Now for something completely different.

I’ve gotten into the entertaining habit of reading the obituaries in the daily paper– not every one of them every day. It’s not an obsession; just a curiosity. Someday, I know, my own death notice will be among them. I haven’t written it yet. Like most other things in my life, I’m procrastinating. But, in case I miss the assignment entirely and someone else is left to pen the final words, let me be clear: I am not going to “pass way.” I am going to simply die.

The obits I read rarely note that so-and-so has died. Most often, so-and-so merely “passed away.” Even if in a fiery crash or terrible explosion of some kind, or, heaven forbid, at the hands of a mad criminal so-and-so met the end of life, they just “passed away.” Not me. I’m going to die.

And I won’t need my obituary to say that I have “fallen asleep,” either. (“Help! I’ve fallen asleep forever and can’t get up!”) Further, it is not up to my obituary writer to guarantee that I have “passed into the arms of Jesus” or God. While that may be the case, I don’t want to be presumptuous. Perhaps worse would be “falling asleep in Jesus,” for I doubt any who heard him preach or who followed him faithfully would have fallen asleep in his arms. (I understand that Eutychus fell asleep on Paul, but he was cured of that, so it’s an entirely different thing.)

One of the obits in today’s newspaper (thankfully not in the “Life” section), said that the subject “took God’s hand,” and several others “went to be with…” God, Jesus, or loved ones who had previously departed, or as another obit read, so-and-so “made his transition.”

Sometimes I’ve read in the obituary pages that only one– just one — of the people noted there “died.” All the others were just victims of metaphor or euphemism. As for me, if I haven’t made it clear by now, I shall just die.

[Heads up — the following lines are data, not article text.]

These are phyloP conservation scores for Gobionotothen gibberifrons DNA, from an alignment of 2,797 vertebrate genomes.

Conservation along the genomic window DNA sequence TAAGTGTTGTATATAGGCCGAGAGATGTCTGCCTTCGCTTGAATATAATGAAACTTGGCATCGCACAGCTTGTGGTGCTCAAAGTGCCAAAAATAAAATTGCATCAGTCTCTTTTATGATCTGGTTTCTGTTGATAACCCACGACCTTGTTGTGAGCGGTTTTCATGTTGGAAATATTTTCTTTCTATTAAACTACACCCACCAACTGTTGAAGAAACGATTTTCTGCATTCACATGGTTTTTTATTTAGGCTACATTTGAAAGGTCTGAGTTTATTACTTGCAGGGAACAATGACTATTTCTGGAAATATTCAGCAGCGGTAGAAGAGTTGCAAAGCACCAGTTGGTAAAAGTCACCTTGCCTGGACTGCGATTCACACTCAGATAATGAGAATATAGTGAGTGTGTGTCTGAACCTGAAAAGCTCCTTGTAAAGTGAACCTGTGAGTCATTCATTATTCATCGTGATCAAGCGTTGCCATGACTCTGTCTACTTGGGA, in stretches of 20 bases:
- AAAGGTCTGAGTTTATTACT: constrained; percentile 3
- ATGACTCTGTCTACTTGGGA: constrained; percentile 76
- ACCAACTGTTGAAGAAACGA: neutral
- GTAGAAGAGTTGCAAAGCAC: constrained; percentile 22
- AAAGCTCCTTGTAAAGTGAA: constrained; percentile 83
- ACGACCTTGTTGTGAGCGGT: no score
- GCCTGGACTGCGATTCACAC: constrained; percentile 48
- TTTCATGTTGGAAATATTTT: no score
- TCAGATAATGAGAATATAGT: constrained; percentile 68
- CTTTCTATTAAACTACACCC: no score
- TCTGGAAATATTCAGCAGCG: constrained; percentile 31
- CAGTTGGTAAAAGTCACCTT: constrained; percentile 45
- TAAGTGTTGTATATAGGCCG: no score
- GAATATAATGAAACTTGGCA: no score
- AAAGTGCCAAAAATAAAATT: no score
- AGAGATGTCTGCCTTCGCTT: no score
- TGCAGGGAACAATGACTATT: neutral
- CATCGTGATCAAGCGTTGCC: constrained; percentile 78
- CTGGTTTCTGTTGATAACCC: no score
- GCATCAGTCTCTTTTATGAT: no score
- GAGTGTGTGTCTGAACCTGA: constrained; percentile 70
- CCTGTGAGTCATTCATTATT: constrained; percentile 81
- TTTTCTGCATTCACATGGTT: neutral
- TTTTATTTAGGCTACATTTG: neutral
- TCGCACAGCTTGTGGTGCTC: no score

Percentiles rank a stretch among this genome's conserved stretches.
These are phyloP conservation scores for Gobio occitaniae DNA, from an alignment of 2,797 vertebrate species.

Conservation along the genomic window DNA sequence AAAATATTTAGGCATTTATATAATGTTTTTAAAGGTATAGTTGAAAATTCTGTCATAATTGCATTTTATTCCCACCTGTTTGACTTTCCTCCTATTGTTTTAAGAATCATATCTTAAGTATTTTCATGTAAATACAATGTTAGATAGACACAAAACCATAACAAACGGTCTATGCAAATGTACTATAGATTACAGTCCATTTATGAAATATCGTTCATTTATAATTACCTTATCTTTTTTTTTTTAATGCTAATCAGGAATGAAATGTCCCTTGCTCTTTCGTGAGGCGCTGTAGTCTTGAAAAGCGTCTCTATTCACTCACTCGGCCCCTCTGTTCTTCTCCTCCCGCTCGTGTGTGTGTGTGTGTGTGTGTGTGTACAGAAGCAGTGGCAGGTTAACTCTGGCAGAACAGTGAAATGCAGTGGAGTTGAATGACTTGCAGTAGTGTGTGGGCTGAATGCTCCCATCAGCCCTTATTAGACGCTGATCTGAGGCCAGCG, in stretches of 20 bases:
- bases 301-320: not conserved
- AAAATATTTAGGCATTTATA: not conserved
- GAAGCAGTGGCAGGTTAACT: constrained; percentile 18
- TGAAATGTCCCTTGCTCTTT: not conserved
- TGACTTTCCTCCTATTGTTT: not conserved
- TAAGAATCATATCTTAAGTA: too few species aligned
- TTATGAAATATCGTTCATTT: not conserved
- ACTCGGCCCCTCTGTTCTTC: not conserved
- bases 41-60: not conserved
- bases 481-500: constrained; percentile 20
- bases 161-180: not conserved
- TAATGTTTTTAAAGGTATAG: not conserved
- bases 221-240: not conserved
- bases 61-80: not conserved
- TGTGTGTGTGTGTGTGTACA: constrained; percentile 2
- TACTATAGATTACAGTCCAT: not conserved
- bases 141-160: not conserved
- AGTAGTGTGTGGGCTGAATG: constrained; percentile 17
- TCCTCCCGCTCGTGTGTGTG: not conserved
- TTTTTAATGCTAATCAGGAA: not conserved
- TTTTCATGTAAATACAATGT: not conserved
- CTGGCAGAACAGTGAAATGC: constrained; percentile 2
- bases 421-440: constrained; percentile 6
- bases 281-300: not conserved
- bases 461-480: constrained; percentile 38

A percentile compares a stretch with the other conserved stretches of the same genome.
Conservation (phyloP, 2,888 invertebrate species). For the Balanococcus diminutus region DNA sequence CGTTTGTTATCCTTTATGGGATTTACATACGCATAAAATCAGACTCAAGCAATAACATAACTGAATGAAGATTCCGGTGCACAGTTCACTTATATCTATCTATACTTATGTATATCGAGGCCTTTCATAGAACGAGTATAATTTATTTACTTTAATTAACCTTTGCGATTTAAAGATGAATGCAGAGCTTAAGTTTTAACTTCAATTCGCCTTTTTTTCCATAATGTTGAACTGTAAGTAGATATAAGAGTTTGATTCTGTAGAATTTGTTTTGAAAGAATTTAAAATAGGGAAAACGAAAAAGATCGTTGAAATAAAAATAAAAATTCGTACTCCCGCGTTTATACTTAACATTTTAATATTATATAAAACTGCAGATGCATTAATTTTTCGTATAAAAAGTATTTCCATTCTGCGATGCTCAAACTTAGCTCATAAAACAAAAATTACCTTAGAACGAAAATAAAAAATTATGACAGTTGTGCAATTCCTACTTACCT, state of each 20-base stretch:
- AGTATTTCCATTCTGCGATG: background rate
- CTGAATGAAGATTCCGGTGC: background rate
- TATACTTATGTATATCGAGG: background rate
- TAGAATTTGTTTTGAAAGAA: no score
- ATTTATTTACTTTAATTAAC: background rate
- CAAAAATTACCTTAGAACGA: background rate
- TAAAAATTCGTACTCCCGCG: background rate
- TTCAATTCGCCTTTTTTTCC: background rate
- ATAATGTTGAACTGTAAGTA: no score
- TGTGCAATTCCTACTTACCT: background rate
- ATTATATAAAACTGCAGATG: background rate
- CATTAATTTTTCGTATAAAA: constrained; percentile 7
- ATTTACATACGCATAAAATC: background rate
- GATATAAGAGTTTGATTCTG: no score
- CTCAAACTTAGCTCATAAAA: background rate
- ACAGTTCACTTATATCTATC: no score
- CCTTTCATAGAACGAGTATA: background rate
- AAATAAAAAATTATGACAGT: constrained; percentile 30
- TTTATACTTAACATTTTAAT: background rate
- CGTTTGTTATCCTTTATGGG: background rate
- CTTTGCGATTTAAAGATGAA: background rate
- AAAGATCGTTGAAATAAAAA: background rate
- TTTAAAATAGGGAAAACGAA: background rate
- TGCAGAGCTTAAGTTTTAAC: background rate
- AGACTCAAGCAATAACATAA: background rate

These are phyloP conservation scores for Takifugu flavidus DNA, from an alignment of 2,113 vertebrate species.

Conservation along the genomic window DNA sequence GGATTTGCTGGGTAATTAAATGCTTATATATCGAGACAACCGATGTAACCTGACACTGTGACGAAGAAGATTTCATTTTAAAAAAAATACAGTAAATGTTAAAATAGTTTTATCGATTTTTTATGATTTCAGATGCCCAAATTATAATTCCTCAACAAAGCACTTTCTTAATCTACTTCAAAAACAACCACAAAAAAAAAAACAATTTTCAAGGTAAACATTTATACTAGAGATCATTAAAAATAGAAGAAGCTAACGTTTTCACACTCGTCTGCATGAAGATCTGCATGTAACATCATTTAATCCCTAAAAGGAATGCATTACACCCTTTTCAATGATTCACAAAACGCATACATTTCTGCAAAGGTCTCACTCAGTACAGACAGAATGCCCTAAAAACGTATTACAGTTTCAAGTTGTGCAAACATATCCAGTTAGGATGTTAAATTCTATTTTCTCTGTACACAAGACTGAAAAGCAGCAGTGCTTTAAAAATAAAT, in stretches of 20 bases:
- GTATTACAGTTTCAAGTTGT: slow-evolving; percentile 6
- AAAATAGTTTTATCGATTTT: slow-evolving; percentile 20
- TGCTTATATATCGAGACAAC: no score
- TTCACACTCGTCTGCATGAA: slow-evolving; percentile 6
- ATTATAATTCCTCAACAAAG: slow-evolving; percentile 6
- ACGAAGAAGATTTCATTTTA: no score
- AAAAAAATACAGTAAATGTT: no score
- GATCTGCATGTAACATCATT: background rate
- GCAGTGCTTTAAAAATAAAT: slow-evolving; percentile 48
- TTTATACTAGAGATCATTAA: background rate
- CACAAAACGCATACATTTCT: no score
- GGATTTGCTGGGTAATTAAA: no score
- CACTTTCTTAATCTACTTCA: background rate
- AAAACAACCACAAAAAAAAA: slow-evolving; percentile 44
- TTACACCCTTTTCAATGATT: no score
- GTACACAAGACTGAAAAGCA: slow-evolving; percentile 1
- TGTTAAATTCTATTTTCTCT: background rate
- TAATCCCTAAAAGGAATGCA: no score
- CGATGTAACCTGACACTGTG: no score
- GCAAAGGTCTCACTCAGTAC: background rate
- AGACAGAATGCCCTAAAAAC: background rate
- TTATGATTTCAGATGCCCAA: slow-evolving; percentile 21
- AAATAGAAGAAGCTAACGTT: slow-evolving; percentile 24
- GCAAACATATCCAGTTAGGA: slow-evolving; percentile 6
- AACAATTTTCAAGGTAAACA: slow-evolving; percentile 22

This is not to say that I will be dead forever. Whether my new life comes in the blink of any eye (preferred) or when some final trumpet blows some eons from now (talk about procrastination!), my life-long Christian faith believes in Easter and resurrection, as counter-intuitive as that seems in this present day. Someday, I will die. And, by the grace of God, someday I shall be made alive. I have this vivid imagination that has fed my dreams and my creativity my whole life long; yet I cannot imagine my own non-existence. So, my faith persists. Easter, it is.

(Perhaps, taking a cue from the aforementioned Eutychus, it might be said of me that I have died temporarily. That would make for a chuckle as some future obit reader scans the death notices as I do now.)

One more note to all who love me and might be tempted to send me a message on the anniversary date of my birth or death: I won’t be reading the memorials in your local paper, so don’t bother. I hope to have better things to do in the afterlife than reading the paper, for heaven’s sake. Instead, spend the money on something worthwhile, like the local food pantry or Habitat For Humanity. That would be for heaven’s sake, for sure.

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